Category Archives: premier-presidentialism

Moldova – Cohabitation as an inter-executive struggle with dashes of judicialization

By the end of September, the President of the Republic of Moldova was again the center of a political standoff that has been the bane of the country for quite some time. For the fourth time since October 2017, the constitutional court suspended the President (Igor Dodon from the PSRM, Party of Socialist of the Republic of Moldova) temporarily. Three of these four times were due to the refusal by the President to appoint ministers elected by parliament. This newly found instrument of temporarily getting rid of the president as a veto player has profound institutional and legal ramifications and questions the power of this directly-elected president. To address these issues, this post presents the constitutional court’s involvement as a case of “judicialization” (see e.g., Hirschl 2008) of core political questions. This form of judicialization is not necessarily comparable to judicialization under democracy, as it only emphasizes the involvement of the court in “key political issues” (Mazmanyan 2015, 200) and not a transfer of power from parliament to the court. The refusal of the President to appoint a cabinet member is, at its core, a decision of checks and balances and should not be influenced by the judiciary. In the following, I will describe the constitutional background and process of suspending the president with its most recent recurrence in September 2018 as well as the short and long-term implications arising from this power struggle.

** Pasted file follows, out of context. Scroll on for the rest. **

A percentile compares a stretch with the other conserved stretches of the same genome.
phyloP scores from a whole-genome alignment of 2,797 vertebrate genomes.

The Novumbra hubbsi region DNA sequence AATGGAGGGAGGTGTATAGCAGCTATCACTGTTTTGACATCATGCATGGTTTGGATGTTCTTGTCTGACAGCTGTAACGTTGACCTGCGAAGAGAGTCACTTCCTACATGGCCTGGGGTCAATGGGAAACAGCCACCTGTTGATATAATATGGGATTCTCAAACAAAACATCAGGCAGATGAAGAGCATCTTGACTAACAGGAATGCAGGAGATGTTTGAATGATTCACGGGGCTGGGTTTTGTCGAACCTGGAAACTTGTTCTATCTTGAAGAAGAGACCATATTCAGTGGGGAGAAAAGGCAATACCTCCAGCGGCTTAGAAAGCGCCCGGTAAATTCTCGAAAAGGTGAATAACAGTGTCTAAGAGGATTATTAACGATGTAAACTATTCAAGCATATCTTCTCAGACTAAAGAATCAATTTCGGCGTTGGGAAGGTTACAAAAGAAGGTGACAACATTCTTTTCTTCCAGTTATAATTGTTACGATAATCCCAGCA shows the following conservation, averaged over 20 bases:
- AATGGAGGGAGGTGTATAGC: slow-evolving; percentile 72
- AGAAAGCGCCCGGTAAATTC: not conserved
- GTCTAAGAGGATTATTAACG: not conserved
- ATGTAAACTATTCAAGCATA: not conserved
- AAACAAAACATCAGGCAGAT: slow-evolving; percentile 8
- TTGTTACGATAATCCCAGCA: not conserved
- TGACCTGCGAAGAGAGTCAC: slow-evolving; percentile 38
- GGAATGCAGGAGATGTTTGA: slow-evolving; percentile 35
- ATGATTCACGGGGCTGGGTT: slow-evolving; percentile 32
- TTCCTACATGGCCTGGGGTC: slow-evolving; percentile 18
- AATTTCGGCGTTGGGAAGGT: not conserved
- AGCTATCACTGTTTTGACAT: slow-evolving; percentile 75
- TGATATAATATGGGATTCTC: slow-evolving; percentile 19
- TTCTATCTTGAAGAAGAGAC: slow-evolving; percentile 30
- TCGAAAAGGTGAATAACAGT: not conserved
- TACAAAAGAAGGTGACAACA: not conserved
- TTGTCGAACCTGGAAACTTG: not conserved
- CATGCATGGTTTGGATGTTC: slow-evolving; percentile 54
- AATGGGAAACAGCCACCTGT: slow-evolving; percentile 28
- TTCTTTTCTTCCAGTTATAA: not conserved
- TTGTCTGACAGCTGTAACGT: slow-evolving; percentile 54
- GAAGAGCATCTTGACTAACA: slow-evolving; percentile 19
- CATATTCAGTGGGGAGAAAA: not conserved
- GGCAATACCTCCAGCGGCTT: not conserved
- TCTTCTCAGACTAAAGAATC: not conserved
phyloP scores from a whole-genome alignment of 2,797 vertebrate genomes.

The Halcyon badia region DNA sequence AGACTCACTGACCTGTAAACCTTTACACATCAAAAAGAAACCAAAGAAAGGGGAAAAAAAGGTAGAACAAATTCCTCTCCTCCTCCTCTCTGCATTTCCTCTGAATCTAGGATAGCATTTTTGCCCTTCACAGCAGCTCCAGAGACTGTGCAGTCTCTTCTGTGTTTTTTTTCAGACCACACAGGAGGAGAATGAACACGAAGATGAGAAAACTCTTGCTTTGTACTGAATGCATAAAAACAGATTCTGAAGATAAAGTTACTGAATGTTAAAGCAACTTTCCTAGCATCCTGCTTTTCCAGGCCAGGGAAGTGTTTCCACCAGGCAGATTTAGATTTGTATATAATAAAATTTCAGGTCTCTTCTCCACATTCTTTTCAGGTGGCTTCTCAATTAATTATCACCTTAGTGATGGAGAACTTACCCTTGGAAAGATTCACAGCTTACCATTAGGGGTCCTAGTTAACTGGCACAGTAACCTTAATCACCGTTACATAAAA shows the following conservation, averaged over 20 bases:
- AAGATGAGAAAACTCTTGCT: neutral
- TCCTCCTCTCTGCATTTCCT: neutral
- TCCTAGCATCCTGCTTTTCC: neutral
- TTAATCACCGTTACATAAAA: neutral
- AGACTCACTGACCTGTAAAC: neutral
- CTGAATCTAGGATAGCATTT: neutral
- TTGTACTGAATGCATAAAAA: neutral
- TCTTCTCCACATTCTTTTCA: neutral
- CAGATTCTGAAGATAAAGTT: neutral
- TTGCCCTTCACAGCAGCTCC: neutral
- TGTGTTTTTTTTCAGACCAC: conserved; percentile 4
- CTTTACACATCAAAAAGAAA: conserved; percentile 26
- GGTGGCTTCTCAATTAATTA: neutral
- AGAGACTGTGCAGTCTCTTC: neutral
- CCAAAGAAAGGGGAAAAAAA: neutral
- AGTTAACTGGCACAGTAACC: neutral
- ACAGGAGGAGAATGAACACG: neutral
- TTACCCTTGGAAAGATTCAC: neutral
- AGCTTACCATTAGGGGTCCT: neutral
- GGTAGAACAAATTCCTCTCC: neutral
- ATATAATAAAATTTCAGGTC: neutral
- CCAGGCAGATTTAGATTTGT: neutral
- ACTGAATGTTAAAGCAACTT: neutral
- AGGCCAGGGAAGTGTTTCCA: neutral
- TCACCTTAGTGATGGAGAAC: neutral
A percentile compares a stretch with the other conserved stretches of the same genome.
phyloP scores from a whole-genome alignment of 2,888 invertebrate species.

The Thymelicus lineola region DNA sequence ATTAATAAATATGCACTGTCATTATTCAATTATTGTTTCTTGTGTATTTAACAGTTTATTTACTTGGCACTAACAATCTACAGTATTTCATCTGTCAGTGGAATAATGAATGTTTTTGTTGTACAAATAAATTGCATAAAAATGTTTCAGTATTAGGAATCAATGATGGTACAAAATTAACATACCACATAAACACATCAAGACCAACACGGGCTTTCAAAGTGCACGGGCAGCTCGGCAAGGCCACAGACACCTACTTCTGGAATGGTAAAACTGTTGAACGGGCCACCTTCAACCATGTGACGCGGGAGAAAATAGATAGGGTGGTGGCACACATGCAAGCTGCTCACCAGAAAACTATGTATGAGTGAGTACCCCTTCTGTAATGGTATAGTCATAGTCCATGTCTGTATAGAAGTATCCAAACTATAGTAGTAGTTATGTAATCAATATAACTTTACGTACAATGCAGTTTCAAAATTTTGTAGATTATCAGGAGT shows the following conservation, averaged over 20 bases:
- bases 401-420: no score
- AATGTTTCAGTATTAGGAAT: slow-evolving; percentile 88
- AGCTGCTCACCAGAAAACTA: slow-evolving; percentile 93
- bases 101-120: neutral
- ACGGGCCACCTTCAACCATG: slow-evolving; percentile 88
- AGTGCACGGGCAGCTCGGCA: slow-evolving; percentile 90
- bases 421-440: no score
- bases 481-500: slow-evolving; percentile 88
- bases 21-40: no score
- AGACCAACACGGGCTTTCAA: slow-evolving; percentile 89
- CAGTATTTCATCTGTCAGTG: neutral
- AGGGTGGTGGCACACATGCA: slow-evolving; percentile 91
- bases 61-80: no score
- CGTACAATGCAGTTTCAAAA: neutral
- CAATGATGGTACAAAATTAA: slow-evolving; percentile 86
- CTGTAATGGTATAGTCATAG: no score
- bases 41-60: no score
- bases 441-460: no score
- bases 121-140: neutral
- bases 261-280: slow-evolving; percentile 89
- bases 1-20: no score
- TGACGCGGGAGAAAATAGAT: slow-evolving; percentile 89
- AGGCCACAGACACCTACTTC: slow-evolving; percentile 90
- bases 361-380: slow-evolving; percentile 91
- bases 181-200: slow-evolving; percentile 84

The 1994 Moldovan constitution established a semi-presidential system, more specifically a premier-presidential system. The presidency enjoys an array of de jure power tools and also ceremonial responsibilities. Among the important instruments to discipline the fragmented parliamentary parties is the president’s right to dissolve parliament after two failed investiture attempts. Furthermore, and this is of importance here, the president appoints the cabinet after a parliamentary vote of confidence and also after a cabinet reshuffle upon the proposal of the prime minister (Art. 98) (see Fruhstorfer 2016). This provision is particularly important, as it was initially introduced as part of the 2000 constitutional amendment that formed a parliamentary system. Parts of this amendment (in particular the election of the president) were declared unconstitutional in 2016. The original 1994 constitution allowed the president much less involvement in the process by only being able to accept the oath of newly elected cabinet members. Thus, the 2000 amendment clarified and increased the power of the president, a provision that was not changed in the process of declaring parts of the 2000 amendment unconstitutional. There was no specific constitutional provision that stipulated how many times the president can refuse the appointment. Yet the January 2018 ruling of the Constitutional Court de facto amended the constitution. In their ruling on the second temporary suspension, the court specified that the president can only decline a proposal for a cabinet appointment once and must appoint a possible second candidate. Failing to do so is a violation of presidential duties (Constitutional Court 2018). Failing to fulfill these duties is then the justification for a temporary suspension. And indeed, the constitution envisions this occurrence, but the procedure of including the constitutional court is highly unusual, as it is the sole prerogative of parliament (Art. 89).